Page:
Let's call it the original "big in Japan" export: Godzilla, the city-crushing amphibious dino-monster, returns to theatres later this week. Japan has long unleashed its unique cultural phenomena – from Victorian-dressed Lolita girls to its wide-eyed anime characters – on the world.
Toy designer and photographer Koji Harmon grew up in L.A. on a diet of such Japanese playthings as Microman and Kamen Rider. He's now based in Tokyo creating and selling soft vinyl collectible figures through Comet Debris (cometdebris.com).
"The new movie may definitely inspire me and other makers to do some Godzilla or kaiju-style characters," says Harmon, who shares his favourite places to play in Tokyo with Karan Smith.
This interview has been edited and condensed.
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“This is an area of western Tokyo which includes Inokashira Park, shops, cafés, restaurants and department stores. The Ghibli Museum [showcasing the animation of Studio Ghibli] is here as well. The park is pretty big, with a large pond where you can rent canoes or swan pedal boats. It’s surrounded by trees and is beautiful in all seasons. It feels like you’re not in Tokyo. It’s less crowded than some of the other shopping areas.” Kichijoji Station on the Inokashira Line
2. Nakano Broadway
“This is a shopping mall, which includes tons of manga, character and vintage toy shops. Mandarake has several stores in the mall, and they’re known for buying comics, videos, books, toys, character goods from collectors and reselling them in their specialty shops. So their stock always changes. This is the go-to place for Japanese otaku [or seriously obsessed collectors]. For food, Nakano Broadway has several tiny restaurants, and the streets surrounding it are lined with many bars and restaurants.” North of Nakano Station on the Chuo Line at the end of Sun Mall
“This Tokyo neighbourhood is similar to a college town with lots of small shops, record stores, used clothes, collectibles, cafés, bars and restaurants. There are also many live houses or tiny music venues that are usually in basements where indie and punk bands play. A lot of foreign touring indie and punk bands usually make Shimokitazawa a stop.” Shimokitazawa Station on the Odakyu and Inokashira Lines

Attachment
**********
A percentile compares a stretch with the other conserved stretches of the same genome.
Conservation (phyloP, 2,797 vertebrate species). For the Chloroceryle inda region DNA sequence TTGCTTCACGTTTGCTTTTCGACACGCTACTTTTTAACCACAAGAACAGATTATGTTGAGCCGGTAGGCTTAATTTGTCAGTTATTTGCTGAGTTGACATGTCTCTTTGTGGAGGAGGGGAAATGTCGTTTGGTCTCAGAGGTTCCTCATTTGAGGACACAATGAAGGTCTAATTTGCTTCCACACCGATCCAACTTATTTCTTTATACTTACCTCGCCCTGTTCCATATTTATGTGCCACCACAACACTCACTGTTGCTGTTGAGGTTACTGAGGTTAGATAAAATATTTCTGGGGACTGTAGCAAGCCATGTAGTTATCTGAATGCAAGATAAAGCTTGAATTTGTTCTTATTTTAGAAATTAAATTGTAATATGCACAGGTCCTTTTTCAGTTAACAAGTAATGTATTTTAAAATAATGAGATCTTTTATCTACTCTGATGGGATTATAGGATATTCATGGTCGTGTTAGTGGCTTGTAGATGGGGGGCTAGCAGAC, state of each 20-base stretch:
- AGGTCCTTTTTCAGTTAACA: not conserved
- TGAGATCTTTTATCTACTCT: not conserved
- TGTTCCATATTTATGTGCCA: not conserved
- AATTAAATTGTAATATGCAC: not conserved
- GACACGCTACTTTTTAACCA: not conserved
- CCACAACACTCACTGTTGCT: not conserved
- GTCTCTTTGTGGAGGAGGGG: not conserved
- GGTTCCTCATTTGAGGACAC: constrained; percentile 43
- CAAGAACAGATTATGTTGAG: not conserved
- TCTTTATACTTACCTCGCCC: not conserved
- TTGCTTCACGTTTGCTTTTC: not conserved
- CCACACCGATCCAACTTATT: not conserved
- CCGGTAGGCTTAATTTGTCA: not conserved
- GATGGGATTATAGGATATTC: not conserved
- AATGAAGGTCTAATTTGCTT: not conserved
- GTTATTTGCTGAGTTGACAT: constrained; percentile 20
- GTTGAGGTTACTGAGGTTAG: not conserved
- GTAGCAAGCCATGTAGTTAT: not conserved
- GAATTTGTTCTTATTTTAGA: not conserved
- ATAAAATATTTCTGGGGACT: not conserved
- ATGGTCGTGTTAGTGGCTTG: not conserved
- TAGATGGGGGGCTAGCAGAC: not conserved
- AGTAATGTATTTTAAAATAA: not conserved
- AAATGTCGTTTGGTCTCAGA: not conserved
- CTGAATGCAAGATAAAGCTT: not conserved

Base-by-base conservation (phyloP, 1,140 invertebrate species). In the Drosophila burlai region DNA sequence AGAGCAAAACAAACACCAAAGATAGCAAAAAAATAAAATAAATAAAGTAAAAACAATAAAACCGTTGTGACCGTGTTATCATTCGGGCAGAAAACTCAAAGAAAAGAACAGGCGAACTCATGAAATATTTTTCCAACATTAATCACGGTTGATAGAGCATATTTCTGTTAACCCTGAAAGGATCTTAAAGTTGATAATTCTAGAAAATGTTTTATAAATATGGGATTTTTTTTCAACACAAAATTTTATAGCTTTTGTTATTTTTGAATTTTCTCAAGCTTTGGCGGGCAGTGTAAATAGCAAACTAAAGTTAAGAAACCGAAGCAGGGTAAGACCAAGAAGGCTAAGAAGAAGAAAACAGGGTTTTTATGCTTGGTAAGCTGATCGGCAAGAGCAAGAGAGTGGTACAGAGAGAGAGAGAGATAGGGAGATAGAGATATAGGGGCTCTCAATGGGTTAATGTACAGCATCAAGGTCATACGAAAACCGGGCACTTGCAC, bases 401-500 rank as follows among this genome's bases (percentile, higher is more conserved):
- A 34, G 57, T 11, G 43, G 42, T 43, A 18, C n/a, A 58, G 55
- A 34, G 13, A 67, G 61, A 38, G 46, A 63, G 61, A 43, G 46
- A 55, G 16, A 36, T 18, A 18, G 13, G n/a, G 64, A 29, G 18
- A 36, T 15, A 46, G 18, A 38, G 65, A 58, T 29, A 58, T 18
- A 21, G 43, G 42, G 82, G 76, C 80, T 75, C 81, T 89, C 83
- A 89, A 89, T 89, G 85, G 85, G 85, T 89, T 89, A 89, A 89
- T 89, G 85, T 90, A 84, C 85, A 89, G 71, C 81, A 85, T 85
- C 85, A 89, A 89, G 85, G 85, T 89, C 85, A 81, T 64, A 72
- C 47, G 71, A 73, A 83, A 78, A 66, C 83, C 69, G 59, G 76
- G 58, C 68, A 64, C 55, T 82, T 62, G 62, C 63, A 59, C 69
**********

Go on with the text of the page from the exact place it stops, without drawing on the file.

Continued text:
“I’d describe it the same way as Shimokitazawa, but with fewer tiny streets, more tattoo shops and fewer live houses. It’s popular with a younger crowd. There are lots of small shops, used clothing stores and record stores. It’s a great place to take a stroll and do some window shopping. The restaurants along some of the side streets have a very unique vibe.” Koenji Station on the Chuo Line, a stop from Nakano Station
5. Let yourself get lost
“The best part about Tokyo is there’s always something new to find. Just pick a station or neighbourhood and walk. You’ll be sure to find something new and interesting, such as hidden temples or shrines, small shops, cafés and parks. Public transportation is everywhere so even if you get lost, you’re certain to find a way to get where you need to go. So go out and explore.”
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